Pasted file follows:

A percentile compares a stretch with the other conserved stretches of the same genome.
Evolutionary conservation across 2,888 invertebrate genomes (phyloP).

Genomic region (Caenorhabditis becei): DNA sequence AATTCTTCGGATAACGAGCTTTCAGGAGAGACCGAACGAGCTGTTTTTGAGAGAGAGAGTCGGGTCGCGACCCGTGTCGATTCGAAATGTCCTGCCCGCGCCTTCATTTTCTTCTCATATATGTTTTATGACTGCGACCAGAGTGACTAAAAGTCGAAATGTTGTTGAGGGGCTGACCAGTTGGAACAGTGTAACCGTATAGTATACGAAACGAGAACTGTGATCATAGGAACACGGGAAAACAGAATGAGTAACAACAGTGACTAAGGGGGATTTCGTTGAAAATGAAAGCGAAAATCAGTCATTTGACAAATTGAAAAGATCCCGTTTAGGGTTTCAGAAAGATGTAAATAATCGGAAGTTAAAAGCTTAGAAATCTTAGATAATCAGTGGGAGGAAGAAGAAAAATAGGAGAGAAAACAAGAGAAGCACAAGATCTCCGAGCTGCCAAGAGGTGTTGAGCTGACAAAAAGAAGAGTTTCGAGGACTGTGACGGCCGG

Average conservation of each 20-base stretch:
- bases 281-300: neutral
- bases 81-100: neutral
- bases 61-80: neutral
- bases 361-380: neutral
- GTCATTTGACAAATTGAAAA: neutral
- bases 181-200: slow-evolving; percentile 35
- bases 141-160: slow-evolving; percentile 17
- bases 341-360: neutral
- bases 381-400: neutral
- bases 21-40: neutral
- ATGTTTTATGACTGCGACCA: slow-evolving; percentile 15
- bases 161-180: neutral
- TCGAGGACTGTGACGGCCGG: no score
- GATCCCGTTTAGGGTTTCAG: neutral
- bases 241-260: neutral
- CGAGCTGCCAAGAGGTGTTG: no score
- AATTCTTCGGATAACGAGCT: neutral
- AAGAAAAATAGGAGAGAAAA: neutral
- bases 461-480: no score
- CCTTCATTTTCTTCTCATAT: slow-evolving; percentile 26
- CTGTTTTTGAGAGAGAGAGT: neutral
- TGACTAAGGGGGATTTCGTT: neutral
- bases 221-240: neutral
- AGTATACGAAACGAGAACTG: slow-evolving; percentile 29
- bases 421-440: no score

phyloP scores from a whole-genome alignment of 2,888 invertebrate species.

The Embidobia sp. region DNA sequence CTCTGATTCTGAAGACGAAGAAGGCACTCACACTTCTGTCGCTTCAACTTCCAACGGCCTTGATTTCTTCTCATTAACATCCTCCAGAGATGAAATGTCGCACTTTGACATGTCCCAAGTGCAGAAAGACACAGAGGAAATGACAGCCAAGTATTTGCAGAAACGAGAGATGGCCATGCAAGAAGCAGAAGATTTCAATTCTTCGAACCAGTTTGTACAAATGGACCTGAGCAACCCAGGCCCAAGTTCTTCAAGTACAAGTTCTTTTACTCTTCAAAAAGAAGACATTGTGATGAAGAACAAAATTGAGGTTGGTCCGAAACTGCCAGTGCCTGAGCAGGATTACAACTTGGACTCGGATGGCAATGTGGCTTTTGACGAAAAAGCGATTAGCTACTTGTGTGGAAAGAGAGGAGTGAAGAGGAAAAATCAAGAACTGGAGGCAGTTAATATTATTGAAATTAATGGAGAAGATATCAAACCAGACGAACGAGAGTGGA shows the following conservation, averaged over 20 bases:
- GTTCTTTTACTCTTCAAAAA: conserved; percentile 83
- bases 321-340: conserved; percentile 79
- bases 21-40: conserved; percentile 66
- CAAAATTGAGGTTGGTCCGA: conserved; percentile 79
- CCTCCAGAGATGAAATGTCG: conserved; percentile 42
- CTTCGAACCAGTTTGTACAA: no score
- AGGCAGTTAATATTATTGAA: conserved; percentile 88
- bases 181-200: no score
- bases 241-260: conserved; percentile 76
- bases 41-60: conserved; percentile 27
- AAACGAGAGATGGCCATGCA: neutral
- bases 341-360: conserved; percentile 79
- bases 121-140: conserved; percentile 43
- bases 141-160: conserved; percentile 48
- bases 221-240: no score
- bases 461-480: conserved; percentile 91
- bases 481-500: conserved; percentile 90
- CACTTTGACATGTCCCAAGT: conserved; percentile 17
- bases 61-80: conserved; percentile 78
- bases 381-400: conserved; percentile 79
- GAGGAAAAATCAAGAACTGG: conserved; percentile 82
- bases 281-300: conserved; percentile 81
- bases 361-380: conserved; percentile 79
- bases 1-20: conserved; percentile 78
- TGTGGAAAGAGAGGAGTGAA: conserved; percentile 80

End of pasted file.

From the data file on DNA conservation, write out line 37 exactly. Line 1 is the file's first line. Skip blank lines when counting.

- CTTCGAACCAGTTTGTACAA: no score